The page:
posted on Aug, 5 2007 @ 06:12 AM
This story has been making the rounds - I'm not sure why NJIT is making such a fuss except perhaps just the attention. At any rate, this field of
study isn't new - polymer electronics have been in research labs for about 20 years or so. Solar applications have been getting attention over the
past ten years, perhaps, but neither Mitra nor NJIT are big names in the field nor has this guy presented much of substance here (bulk heterojunction
polymer-fullerene solar cells is my job, btw) .
First - the stuff isn't like paint. It's an organic solution of the plastic and the buckyballs which must be applied in clean, laboratory
conditions to rather exacting tolerances. The substrate onto which you coat the material must be transparent and electrically conductive (a tricky
combination) while the film you deposit must dry to an even thickness on the order of 100 nanometres. On top of this one must also deposit a
top-conductor to complete the circuit. Just painting it on a car is not likely to ever happen.
Second, this guy has ruined these devices. I and all of my colleagues make these every day - simply with polymer and buckyballs they are about 3-4%
efficient. This guy had the great idea of adding nanotubes to increase conductivity (something which has been tried already by others) and ended up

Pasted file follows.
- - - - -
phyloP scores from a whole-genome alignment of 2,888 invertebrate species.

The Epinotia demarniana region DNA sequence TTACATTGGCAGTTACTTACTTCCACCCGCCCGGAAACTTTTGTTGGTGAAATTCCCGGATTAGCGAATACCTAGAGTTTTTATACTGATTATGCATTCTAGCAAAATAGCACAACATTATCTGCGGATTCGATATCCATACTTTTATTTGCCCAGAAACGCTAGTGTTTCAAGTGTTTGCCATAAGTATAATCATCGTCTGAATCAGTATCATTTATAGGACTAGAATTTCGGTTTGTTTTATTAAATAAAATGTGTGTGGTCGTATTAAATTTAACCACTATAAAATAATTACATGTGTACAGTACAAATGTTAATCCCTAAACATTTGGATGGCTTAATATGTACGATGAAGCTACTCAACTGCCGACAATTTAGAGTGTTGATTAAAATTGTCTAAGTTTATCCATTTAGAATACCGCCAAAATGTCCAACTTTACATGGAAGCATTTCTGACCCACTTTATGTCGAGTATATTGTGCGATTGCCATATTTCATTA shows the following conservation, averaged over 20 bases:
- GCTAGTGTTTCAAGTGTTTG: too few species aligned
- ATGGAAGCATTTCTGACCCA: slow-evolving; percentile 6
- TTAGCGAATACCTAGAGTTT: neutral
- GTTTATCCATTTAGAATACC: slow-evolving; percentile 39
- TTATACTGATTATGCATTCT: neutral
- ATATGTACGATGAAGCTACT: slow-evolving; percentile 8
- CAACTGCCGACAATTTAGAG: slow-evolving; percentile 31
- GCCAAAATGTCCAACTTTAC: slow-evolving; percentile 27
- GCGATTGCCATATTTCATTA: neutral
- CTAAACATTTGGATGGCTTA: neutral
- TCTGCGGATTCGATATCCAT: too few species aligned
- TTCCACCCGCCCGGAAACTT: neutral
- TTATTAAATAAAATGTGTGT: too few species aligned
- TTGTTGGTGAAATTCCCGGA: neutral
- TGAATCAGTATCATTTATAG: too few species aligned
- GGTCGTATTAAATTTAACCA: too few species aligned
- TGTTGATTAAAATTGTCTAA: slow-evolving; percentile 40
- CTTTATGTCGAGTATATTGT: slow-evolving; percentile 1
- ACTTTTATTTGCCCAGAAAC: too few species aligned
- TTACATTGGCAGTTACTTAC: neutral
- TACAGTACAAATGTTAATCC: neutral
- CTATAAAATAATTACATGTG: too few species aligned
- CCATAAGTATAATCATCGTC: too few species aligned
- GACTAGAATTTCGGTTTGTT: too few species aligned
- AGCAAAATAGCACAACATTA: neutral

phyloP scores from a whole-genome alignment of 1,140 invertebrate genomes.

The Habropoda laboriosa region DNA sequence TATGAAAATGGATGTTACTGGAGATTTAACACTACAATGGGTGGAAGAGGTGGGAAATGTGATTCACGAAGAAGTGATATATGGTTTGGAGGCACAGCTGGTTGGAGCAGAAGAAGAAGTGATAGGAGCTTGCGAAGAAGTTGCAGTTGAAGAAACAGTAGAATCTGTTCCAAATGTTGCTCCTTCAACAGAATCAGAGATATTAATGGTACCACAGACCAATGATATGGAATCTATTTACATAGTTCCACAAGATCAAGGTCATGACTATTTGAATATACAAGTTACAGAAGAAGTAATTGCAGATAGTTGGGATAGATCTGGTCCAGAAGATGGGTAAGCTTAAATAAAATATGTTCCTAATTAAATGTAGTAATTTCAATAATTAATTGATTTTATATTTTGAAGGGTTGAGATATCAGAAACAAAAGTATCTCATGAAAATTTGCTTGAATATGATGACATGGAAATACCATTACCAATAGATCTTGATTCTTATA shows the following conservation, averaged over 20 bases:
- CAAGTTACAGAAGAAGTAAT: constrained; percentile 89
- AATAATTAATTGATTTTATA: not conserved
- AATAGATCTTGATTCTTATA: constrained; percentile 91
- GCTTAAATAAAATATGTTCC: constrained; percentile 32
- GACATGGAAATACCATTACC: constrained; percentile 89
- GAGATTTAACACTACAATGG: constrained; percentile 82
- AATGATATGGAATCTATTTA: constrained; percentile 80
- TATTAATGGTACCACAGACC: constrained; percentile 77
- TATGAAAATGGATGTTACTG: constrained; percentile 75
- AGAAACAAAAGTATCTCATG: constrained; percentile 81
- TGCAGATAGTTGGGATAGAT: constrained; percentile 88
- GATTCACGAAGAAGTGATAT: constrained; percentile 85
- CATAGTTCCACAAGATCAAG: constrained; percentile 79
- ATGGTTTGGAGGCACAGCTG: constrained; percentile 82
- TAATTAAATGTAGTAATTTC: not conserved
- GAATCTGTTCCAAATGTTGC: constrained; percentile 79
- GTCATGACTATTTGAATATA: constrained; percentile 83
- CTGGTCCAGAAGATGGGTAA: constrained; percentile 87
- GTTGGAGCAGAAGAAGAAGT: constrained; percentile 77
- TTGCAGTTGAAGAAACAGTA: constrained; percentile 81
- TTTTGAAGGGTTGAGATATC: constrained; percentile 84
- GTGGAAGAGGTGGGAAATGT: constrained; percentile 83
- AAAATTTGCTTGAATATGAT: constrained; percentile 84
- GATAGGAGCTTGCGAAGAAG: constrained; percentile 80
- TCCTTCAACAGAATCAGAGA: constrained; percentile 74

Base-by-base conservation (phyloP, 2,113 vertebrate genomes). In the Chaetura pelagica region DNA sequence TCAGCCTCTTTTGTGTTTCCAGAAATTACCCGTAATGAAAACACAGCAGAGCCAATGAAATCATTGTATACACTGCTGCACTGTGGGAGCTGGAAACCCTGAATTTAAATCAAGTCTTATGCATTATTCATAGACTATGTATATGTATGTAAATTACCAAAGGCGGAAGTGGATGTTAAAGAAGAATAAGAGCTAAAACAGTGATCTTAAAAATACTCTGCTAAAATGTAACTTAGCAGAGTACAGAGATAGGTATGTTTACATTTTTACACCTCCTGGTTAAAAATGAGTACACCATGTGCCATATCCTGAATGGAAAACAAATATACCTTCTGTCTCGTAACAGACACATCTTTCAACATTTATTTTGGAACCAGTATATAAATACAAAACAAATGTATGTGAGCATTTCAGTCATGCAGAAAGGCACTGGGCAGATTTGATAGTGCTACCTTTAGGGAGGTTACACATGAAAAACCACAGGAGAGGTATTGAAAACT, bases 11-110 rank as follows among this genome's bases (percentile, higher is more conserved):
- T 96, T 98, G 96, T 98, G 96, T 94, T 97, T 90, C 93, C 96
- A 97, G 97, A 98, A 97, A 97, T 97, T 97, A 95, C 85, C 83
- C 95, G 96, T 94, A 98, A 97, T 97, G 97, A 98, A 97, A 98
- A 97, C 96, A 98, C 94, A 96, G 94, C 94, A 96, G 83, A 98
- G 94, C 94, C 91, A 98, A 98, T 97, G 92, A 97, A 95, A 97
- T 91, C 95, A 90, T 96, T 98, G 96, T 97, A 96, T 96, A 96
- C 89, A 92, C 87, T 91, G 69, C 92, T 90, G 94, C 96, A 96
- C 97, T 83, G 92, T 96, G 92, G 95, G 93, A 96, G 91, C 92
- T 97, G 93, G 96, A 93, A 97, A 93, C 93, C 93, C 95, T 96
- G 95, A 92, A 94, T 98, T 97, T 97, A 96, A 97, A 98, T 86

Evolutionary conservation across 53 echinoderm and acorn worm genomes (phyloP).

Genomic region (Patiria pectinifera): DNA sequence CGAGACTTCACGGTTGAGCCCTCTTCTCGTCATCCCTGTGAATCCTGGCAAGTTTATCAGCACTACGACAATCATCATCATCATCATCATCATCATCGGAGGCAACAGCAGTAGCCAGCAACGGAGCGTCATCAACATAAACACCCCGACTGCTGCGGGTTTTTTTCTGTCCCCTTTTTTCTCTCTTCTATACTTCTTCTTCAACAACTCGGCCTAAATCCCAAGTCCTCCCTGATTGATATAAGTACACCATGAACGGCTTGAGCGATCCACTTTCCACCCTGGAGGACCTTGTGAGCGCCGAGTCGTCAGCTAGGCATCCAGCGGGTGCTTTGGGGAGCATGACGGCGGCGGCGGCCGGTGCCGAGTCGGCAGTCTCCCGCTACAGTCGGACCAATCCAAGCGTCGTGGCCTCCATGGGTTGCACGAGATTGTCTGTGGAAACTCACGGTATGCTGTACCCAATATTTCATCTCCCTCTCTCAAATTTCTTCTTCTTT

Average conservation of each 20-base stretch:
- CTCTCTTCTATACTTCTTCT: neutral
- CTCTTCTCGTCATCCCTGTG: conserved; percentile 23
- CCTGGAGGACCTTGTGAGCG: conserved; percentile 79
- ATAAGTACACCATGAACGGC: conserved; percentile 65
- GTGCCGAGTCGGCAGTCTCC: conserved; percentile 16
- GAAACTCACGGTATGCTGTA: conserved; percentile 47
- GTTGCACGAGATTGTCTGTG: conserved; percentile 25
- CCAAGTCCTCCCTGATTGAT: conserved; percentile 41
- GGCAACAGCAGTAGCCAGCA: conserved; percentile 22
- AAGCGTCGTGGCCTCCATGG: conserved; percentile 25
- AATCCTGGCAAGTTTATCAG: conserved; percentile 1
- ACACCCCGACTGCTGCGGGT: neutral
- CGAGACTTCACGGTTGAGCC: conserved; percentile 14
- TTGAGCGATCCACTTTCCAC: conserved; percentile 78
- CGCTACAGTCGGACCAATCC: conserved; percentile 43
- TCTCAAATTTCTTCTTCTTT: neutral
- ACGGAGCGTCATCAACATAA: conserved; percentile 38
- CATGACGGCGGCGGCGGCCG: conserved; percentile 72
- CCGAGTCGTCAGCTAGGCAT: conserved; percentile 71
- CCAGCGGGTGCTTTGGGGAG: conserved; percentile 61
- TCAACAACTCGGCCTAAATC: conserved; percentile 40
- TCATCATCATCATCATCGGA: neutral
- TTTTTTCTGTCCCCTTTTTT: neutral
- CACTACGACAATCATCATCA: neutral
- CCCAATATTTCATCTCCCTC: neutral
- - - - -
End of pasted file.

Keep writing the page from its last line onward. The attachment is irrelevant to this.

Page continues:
with worse devices (about 0.5% efficient). If anything, Heeger and his group should be the one in the news :
Nature Materials 6, 497 - 500 (2007) [link]
where they showed an increase from 3% to 5.5% in the same cells with a new additive. Much more newsworthy than Mitra press-releasing an ordinary lab
result of dubious promise.
For comparison, at any rate, commercial silicon cell modules are about 16-18% efficient. The big problem for the polymer devices so far is lifetime.
The materials are quite sensitive to moisture and oxygen and degrade after a few thousand hours (at best). Solar panels aren't so hot if they don't
work for more than a month so the research continues. Closer to reality is going to be more like flexible panels (which I'm working on at the
moment) rather than paint - plastic film, rollable, etc, embedded on rucksacks or jackets (charge your phone in your pocket...) that sort of thing.